California Faces 72 Hours Of Hell As “Devil Winds” Turn Current Wildfires Into Unstoppable Infernos

California Faces 72 Hours Of Hell As “Devil Winds” Turn Current Wildfires Into Unstoppable Infernos

Authored by Michael Snyder via The Ned of The Americanm Dream blog,

An “extreme wind event” will relentlessly pummel the state of California through Friday, and it will be a challenge unlike anything firefighters in the state have ever faced before.  Right now there are 17 wildfires currently burning in the state, but that number is expected to rise significantly over the next 72 hours.  High winds can carry embers a great distance from the existing fires, and it only takes a single ember to start a new blaze.  Over the next three days, “devil winds” of up to 80 mph will create conditions that are absolutely ideal for the spread of wildfires, and this has caused authorities to issue “red flag warnings” for 43 different California counties.  To have this many counties under a “red flag warning” is extremely unusual, and Californians are bracing for 72 hours of hell as raging infernos burn all around them.

So far, the largest blaze is the Kincade Fire in northern California.  It has been burning since October 23rd, and at this point it has consumed 75,000 acres.

To put that in perspective, that is approximately twice the size of San Francisco.

Thousands of firefighters are fighting the Kincade fire around the clock, but it is currently only “15% contained”.

The brave men and women that fight these fires don’t get nearly enough credit.  They are literally putting their lives on the line in order to protect the rest of us…

San Francisco firefighters shared heart-stopping video on Tuesday showing the front window view of a firetruck rushing to the front lines of the fire on a burning hill in Sonoma County, passing through thick smoke, orange flames, and blazing embers.

San Francisco Firefighters Local 798 shared the footage on Twitter showing the Kincade Fire rage at 3am adding: ‘We appreciate their complete dedication to the task of protecting lives and property.’

On Tuesday, Pacific Gas & Electric began another massive blackout in order to help prevent more fires from starting.

Approximately 1.5 million Californians are currently without power, and needless to say this is fraying a lot of nerves.

Meanwhile, the Getty Fire in southern California continues to make headlines all over the nation.

At this point it is only “5% contained”, and many are concerned that the high winds could cause it to start spreading rapidly again.

More than 1,000 firefighters are attempting to contain the Getty Fire, and LAFD Chief Ralph Terrazas is warning that the high winds are expected “to be the worst the region has seen this season”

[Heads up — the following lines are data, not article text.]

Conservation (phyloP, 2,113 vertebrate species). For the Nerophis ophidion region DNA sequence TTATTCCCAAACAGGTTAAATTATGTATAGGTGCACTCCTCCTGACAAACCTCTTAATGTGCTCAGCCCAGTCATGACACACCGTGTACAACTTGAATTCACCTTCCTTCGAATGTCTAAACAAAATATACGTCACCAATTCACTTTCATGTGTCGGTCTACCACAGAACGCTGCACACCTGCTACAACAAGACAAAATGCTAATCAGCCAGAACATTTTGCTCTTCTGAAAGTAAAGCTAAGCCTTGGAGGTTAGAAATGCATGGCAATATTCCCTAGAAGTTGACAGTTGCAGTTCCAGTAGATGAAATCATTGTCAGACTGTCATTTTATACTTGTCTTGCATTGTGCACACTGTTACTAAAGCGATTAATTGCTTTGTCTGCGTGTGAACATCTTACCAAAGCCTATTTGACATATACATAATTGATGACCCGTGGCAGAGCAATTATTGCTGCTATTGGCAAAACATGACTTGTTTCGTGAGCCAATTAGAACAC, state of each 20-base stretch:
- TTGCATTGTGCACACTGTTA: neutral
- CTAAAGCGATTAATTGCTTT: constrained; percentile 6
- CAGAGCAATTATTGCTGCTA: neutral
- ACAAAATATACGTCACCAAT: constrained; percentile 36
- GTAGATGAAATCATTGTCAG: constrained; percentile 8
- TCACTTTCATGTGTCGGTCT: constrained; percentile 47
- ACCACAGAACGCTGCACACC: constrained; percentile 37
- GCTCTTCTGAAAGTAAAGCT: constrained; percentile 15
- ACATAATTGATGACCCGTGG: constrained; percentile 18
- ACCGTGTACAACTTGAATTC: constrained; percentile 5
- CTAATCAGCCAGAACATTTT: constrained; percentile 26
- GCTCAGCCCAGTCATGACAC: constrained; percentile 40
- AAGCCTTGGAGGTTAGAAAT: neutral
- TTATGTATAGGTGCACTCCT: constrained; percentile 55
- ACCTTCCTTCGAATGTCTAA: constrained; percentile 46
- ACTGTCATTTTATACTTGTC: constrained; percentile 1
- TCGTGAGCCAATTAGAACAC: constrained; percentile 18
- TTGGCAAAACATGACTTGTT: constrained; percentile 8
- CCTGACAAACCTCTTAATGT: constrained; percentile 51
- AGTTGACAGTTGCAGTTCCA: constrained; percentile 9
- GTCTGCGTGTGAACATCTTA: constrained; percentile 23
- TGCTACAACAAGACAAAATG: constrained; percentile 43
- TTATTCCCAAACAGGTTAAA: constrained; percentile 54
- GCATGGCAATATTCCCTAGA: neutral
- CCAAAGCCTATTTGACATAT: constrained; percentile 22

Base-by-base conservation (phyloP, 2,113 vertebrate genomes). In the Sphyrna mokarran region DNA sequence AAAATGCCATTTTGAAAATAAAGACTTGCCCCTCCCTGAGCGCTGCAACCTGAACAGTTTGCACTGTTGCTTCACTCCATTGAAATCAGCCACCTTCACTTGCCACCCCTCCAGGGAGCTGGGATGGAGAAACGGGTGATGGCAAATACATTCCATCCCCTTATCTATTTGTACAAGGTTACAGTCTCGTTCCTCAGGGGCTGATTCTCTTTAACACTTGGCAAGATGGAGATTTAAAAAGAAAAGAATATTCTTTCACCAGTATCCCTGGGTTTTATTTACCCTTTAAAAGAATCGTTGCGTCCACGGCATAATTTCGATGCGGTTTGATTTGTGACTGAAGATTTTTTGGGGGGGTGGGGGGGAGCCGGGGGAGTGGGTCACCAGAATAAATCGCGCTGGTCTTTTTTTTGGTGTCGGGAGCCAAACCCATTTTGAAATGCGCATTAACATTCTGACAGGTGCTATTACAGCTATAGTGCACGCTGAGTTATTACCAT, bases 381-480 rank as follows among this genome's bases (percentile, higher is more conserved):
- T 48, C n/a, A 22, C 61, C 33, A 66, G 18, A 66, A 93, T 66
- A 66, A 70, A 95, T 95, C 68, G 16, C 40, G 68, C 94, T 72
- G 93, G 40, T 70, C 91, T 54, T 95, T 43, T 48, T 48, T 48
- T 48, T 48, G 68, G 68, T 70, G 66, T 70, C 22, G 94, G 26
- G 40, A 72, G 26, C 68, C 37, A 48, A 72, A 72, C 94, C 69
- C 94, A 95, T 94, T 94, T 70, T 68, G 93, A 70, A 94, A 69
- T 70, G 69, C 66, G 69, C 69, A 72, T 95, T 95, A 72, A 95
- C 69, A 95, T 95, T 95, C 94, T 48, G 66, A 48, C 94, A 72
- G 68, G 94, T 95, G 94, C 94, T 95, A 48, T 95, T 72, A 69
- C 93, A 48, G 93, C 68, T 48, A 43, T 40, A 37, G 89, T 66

With about 1,100 firefighters battling the blaze, crews’ main objective Tuesday will be to boost containment ahead of extreme Santa Ana winds set to arrive overnight and into early Wednesday. The gusts are expected to be the worst the region has seen this season, said LAFD Chief Ralph Terrazas.

Unfortunately, this crisis will not be over once we get to Friday.

In fact, Los Angeles Mayor Eric Garcetti is telling us that the Getty Fire will not be completely out “for a couple of weeks”.

Of course new fires can start at any time.  According to Terrazas, all it takes to start another horrific blaze is for “one ember to blow downwind”

‘It only takes one ember to blow downwind to start another fire. We’re very concerned about tonight’s wind event,’ LAFD Chief Ralph Terrazas said to the Los Angeles Times.

‘We know we’re going to have a major wind event tonight at about 11 o’clock that’s going to last until Thursday. We’re doing everything we can to wrap our arms around this fire to be able to prevent a potential of those strong gusty Santa Ana winds, pushing this fire, rekindling a lot of the fire and blowing embers a mile to two miles down range,’ Assistant Chief Jaime Moore with Los Angeles Fire said.

That is what makes these high winds so dangerous.

A massive new fire could start anywhere downwind of the existing fires, and it can happen at any time of the night or day.

So let us keep those living in California in prayer, because the next 72 hours are going to be immensely stressful.

If the fires were heading toward my home, I don’t know if I could sleep.  When high winds are howling, these fires can move at lightning speed, and some Californians have had to evacuate so rapidly that they have literally lost everything

Painter Wade Hoefer returned to his home at the Soda Rock Winery on Tuesday only to find his neighborhood in the heart of wine country was gone.

‘It’s just ashes,’ the 71-year-old artist-in-residence said. ‘I lost my whole life there. All I have is my clothes on my back’.

Could you imagine if that happened to you?

It is being reported that more than 20 million California residents are potentially in danger from the wildfires at this moment.  Nobody knows exactly where the current fires are heading next, and nobody knows exactly where the next fires will start.

But what we do know is that the “devil winds” are coming, and that they will be extremely powerful for the next 72 hours

Santa Ana winds blowing between 50 and 70 mph with isolated gusts up to 80 mph in the Santa Monica and San Gabriel mountains are expected to arrive late Tuesday and last through Thursday evening, forecasters say. The predicted wind speeds prompted the National Weather Service to issue an extreme red flag warning, cautioning the public of high potential for “very rapid fire spread, long range spotting and extreme fire behavior with any new fire ignitions.”

In essence, for the next three days Californians will be dealing with near hurricane-force winds as massive wildfires rage all around them.

It truly will be 72 hours of hell, and let us hope that the destruction caused by these horrific fires can somehow be minimized.

Tyler Durden
Wed, 10/30/2019 – 10:45